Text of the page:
The dueling anti-smoking initiatives in Nevada
Leaving aside the marijuana initiative campaign I'm working for, there are two anti-smoking initiatives on the Nevada ballot this November. Question 5 bans smoking on school grounds and in day-care centers, shopping malls, video arcades, the slot machine sections of grocery and convenience stores, and bars that serve food and restaurants. Question 4, which was introduced by casino and gaming interests in Nevada in response to Question 5, bans smoking in public schools and day cares, but would continue to allow smoking in the gaming areas of grocery, convenience stores, and bars. According to state law, if both of the conflicting initiatives pass with a majority, only the initiative with the most votes would become law.
Today, the Las Vegas Review-Journal released a poll showing that 77% of the respondents support Question 4, and 62% of the respondents support Question 5. That means at least 29% and at most 62% of the respondents support both initiatives, even though they are mutually exclusive! I've looked at the ballot language for both, and it's clear that the Secretary of State has made no attempt to clarify this point to Nevada voters.
Imagine if these two questions were about raising the minimum wage and that you generally support an increase. If the first question you read asked you whether you wanted to raise the minimum wage by 10 cents, you'd probably vote yes. If the second question then asked you if you wanted to raise it by $1.00, you'd probably vote yes again. If the questions were reversed, however, you might decide to vote no on the 10 cent raise since you've now seen there's a better option on the ballot. In other words, the order of the questions matter when the questions are intertwined. I feel like the only way to handle this situation is to present the two questions at the same time, or to be extra clear to Nevada voters about the related questions.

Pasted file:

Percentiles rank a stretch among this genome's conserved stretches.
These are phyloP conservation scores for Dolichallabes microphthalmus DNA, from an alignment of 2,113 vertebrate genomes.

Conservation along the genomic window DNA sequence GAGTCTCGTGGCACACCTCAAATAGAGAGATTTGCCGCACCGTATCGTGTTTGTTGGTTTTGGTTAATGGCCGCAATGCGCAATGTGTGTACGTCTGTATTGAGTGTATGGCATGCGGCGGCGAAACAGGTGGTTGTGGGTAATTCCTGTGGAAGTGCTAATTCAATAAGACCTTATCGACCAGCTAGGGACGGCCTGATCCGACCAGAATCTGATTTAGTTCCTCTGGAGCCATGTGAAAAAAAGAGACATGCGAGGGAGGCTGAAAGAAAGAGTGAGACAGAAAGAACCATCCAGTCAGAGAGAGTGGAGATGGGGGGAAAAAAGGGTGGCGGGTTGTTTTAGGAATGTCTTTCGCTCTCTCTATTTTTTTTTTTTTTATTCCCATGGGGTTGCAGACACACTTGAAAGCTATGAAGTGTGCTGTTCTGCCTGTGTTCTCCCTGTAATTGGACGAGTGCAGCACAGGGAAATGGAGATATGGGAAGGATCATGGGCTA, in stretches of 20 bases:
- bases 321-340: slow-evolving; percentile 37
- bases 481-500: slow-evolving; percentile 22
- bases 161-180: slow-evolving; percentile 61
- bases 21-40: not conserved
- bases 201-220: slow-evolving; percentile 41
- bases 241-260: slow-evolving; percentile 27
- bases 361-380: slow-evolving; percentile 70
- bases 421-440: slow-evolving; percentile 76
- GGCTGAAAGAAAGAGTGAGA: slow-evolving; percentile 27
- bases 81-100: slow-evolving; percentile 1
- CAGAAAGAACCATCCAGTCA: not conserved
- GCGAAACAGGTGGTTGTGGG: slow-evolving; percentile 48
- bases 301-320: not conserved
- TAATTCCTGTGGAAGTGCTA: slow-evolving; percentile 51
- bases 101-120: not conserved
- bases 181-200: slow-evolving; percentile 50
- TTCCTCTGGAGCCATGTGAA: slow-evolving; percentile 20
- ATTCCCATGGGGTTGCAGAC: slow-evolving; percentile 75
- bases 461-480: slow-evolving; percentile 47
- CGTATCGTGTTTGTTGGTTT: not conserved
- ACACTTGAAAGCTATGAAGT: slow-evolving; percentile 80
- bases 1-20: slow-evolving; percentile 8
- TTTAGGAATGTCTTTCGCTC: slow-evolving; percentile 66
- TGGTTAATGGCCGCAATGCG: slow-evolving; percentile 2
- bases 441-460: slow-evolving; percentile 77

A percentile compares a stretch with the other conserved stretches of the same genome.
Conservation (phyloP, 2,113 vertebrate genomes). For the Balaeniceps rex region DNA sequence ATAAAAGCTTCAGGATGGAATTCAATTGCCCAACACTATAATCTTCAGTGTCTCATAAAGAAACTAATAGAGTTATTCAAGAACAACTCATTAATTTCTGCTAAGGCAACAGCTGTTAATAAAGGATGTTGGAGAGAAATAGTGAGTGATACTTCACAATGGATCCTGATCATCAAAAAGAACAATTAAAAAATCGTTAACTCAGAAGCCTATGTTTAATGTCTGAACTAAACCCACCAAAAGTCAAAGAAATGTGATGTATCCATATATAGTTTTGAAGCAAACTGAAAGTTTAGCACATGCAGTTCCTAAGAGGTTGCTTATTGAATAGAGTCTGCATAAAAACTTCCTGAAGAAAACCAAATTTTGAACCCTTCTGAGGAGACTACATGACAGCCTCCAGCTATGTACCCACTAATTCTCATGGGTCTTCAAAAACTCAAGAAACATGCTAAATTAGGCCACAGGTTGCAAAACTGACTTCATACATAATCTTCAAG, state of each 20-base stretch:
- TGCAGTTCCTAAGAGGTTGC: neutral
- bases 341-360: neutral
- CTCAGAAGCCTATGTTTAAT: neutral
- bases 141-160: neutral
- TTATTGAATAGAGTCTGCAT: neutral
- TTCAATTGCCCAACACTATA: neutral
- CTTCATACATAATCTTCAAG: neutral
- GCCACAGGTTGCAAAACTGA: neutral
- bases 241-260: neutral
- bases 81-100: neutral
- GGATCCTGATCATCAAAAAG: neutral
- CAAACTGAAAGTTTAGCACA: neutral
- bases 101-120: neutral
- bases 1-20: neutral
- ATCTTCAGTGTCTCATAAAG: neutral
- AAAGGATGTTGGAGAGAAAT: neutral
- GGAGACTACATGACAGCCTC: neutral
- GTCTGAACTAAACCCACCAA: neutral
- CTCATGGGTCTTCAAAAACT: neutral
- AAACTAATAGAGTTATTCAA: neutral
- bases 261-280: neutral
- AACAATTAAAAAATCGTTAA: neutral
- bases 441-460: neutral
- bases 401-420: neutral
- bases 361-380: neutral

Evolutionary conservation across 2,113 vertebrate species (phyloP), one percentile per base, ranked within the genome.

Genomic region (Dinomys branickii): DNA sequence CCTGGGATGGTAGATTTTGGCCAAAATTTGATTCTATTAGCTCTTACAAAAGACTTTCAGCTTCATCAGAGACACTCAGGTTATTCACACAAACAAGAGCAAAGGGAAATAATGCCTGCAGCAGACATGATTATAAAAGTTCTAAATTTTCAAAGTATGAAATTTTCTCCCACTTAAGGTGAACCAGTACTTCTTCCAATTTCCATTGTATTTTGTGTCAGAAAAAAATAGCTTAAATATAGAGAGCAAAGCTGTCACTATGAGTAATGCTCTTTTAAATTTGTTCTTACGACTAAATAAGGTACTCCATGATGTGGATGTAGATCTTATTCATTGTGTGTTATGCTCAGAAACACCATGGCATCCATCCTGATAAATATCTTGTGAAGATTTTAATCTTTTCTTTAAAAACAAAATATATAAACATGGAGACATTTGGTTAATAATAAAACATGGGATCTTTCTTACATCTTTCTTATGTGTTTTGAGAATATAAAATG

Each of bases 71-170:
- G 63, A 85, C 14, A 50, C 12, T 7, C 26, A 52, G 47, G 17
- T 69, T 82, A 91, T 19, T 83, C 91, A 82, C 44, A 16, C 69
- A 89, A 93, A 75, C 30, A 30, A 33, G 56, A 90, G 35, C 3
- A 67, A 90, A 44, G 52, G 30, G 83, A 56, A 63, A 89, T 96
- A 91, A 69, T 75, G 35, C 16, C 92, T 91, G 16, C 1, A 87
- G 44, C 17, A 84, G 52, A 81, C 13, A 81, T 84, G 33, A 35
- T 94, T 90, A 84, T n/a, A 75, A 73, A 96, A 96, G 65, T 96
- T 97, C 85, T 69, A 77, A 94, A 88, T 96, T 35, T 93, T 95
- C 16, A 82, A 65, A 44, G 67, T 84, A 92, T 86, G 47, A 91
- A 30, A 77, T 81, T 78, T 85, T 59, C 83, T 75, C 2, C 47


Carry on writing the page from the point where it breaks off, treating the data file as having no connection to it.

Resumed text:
I became so fustrated by this poorly designed election mechanism that I wrote a letter-to-the-editor to the Review-Journal, who didn't seem to blink an eye to the respondents who contradicted themselves. I hope they print it:
Secretary of State needs to clarify anti-smoking initiatives
The results of the poll on the anti-smoking initiatives (" Poll finds strong support for both anti-smoking initiatives," Sep. 26) should concern all Nevada voters. The polls found that both initiatives have a large majority of support even though the two initiatives directly contradict each other, indicating that a large number of respondents are unaware that the two initiatives are mutually exclusive. Regardless of the underlying policy issues, it's alarming that the Secretary of State has decided to put this question to the voters using two complex and order-sensitive questions, without indicating in the condensed ballot language of either that a "Yes" vote for one negates a "Yes" vote for the other. By not clarifying the unique interaction between these two initiatives, the Secretary of State has created a perverse incentive for future initiative opponents to introduce a less restrictive initiative in order to "game" the election mechanism. This problem could be solved by either by posting signs at polling locations explaining the matter, or by tweaking the electronic ballot software to present both questions simultaneously while not allowing a "Yes" vote on both initiatives, just like presently it does not allow a "Yes" and "No" vote on the same question. Without such a solution, the Secretary of State is failing democracy in Nevada.
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